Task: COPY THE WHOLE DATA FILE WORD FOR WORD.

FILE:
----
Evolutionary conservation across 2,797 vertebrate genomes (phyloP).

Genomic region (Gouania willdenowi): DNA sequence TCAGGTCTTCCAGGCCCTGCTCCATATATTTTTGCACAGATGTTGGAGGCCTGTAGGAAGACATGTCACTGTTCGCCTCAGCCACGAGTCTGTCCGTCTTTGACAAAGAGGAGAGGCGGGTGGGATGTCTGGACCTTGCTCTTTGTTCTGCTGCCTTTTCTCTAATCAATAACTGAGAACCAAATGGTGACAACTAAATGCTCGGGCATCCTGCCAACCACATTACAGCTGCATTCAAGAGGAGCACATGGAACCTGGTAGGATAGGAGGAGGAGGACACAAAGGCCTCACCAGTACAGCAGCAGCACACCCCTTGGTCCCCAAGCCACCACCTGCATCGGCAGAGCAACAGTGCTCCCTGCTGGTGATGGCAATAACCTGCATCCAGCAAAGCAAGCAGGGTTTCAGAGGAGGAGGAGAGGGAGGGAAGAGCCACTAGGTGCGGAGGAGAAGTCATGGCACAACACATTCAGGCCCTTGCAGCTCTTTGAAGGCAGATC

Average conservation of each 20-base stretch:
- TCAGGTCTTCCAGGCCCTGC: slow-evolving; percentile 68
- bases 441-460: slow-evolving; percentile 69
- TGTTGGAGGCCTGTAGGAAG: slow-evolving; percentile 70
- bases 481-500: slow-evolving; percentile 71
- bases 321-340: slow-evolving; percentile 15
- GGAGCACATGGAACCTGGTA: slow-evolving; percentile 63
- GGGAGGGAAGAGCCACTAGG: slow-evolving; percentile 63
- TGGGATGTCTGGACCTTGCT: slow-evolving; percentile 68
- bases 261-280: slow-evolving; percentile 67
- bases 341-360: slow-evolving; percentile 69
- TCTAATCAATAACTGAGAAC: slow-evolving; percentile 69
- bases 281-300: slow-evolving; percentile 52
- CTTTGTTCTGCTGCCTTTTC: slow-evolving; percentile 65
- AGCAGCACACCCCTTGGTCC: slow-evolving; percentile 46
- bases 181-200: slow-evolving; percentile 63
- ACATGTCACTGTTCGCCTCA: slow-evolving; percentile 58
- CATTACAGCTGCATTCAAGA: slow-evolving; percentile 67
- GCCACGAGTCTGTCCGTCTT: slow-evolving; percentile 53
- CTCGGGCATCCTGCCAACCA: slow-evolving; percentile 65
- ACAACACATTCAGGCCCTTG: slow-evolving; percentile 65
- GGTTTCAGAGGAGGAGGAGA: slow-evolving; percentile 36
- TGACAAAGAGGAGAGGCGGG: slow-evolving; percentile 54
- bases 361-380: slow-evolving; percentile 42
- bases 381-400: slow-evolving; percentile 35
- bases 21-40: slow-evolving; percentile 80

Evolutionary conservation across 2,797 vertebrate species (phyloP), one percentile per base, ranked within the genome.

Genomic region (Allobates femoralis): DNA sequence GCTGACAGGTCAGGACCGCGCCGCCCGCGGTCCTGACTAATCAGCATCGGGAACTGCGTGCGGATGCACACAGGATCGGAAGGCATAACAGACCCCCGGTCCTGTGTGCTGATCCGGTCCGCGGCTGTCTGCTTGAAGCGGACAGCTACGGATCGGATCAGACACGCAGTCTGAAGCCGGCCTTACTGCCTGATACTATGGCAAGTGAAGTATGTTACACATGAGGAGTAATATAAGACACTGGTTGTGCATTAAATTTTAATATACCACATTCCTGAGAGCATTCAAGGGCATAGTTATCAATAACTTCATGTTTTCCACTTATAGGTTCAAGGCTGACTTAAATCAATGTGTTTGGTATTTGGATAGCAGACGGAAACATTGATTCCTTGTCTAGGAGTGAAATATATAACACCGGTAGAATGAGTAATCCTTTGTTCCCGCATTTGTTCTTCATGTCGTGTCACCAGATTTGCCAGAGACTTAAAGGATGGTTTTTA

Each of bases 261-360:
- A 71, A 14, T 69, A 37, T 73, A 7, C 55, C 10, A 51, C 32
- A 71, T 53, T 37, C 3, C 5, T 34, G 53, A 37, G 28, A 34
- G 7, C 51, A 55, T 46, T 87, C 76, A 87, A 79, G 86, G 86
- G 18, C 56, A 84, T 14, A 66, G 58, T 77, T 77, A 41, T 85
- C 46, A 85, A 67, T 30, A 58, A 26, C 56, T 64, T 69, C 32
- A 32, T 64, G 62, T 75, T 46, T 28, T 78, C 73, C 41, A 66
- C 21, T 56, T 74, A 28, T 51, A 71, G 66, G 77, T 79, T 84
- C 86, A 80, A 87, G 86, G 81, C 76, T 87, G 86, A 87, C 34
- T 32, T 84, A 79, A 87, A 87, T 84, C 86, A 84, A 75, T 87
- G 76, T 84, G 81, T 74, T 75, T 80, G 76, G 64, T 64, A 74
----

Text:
Evolutionary conservation across 2,797 vertebrate genomes (phyloP).

Genomic region (Gouania willdenowi): DNA sequence TCAGGTCTTCCAGGCCCTGCTCCATATATTTTTGCACAGATGTTGGAGGCCTGTAGGAAGACATGTCACTGTTCGCCTCAGCCACGAGTCTGTCCGTCTTTGACAAAGAGGAGAGGCGGGTGGGATGTCTGGACCTTGCTCTTTGTTCTGCTGCCTTTTCTCTAATCAATAACTGAGAACCAAATGGTGACAACTAAATGCTCGGGCATCCTGCCAACCACATTACAGCTGCATTCAAGAGGAGCACATGGAACCTGGTAGGATAGGAGGAGGAGGACACAAAGGCCTCACCAGTACAGCAGCAGCACACCCCTTGGTCCCCAAGCCACCACCTGCATCGGCAGAGCAACAGTGCTCCCTGCTGGTGATGGCAATAACCTGCATCCAGCAAAGCAAGCAGGGTTTCAGAGGAGGAGGAGAGGGAGGGAAGAGCCACTAGGTGCGGAGGAGAAGTCATGGCACAACACATTCAGGCCCTTGCAGCTCTTTGAAGGCAGATC

Average conservation of each 20-base stretch:
- TCAGGTCTTCCAGGCCCTGC: slow-evolving; percentile 68
- bases 441-460: slow-evolving; percentile 69
- TGTTGGAGGCCTGTAGGAAG: slow-evolving; percentile 70
- bases 481-500: slow-evolving; percentile 71
- bases 321-340: slow-evolving; percentile 15
- GGAGCACATGGAACCTGGTA: slow-evolving; percentile 63
- GGGAGGGAAGAGCCACTAGG: slow-evolving; percentile 63
- TGGGATGTCTGGACCTTGCT: slow-evolving; percentile 68
- bases 261-280: slow-evolving; percentile 67
- bases 341-360: slow-evolving; percentile 69
- TCTAATCAATAACTGAGAAC: slow-evolving; percentile 69
- bases 281-300: slow-evolving; percentile 52
- CTTTGTTCTGCTGCCTTTTC: slow-evolving; percentile 65
- AGCAGCACACCCCTTGGTCC: slow-evolving; percentile 46
- bases 181-200: slow-evolving; percentile 63
- ACATGTCACTGTTCGCCTCA: slow-evolving; percentile 58
- CATTACAGCTGCATTCAAGA: slow-evolving; percentile 67
- GCCACGAGTCTGTCCGTCTT: slow-evolving; percentile 53
- CTCGGGCATCCTGCCAACCA: slow-evolving; percentile 65
- ACAACACATTCAGGCCCTTG: slow-evolving; percentile 65
- GGTTTCAGAGGAGGAGGAGA: slow-evolving; percentile 36
- TGACAAAGAGGAGAGGCGGG: slow-evolving; percentile 54
- bases 361-380: slow-evolving; percentile 42
- bases 381-400: slow-evolving; percentile 35
- bases 21-40: slow-evolving; percentile 80

Evolutionary conservation across 2,797 vertebrate species (phyloP), one percentile per base, ranked within the genome.

Genomic region (Allobates femoralis): DNA sequence GCTGACAGGTCAGGACCGCGCCGCCCGCGGTCCTGACTAATCAGCATCGGGAACTGCGTGCGGATGCACACAGGATCGGAAGGCATAACAGACCCCCGGTCCTGTGTGCTGATCCGGTCCGCGGCTGTCTGCTTGAAGCGGACAGCTACGGATCGGATCAGACACGCAGTCTGAAGCCGGCCTTACTGCCTGATACTATGGCAAGTGAAGTATGTTACACATGAGGAGTAATATAAGACACTGGTTGTGCATTAAATTTTAATATACCACATTCCTGAGAGCATTCAAGGGCATAGTTATCAATAACTTCATGTTTTCCACTTATAGGTTCAAGGCTGACTTAAATCAATGTGTTTGGTATTTGGATAGCAGACGGAAACATTGATTCCTTGTCTAGGAGTGAAATATATAACACCGGTAGAATGAGTAATCCTTTGTTCCCGCATTTGTTCTTCATGTCGTGTCACCAGATTTGCCAGAGACTTAAAGGATGGTTTTTA

Each of bases 261-360:
- A 71, A 14, T 69, A 37, T 73, A 7, C 55, C 10, A 51, C 32
- A 71, T 53, T 37, C 3, C 5, T 34, G 53, A 37, G 28, A 34
- G 7, C 51, A 55, T 46, T 87, C 76, A 87, A 79, G 86, G 86
- G 18, C 56, A 84, T 14, A 66, G 58, T 77, T 77, A 41, T 85
- C 46, A 85, A 67, T 30, A 58, A 26, C 56, T 64, T 69, C 32
- A 32, T 64, G 62, T 75, T 46, T 28, T 78, C 73, C 41, A 66
- C 21, T 56, T 74, A 28, T 51, A 71, G 66, G 77, T 79, T 84
- C 86, A 80, A 87, G 86, G 81, C 76, T 87, G 86, A 87, C 34
- T 32, T 84, A 79, A 87, A 87, T 84, C 86, A 84, A 75, T 87
- G 76, T 84, G 81, T 74, T 75, T 80, G 76, G 64, T 64, A 74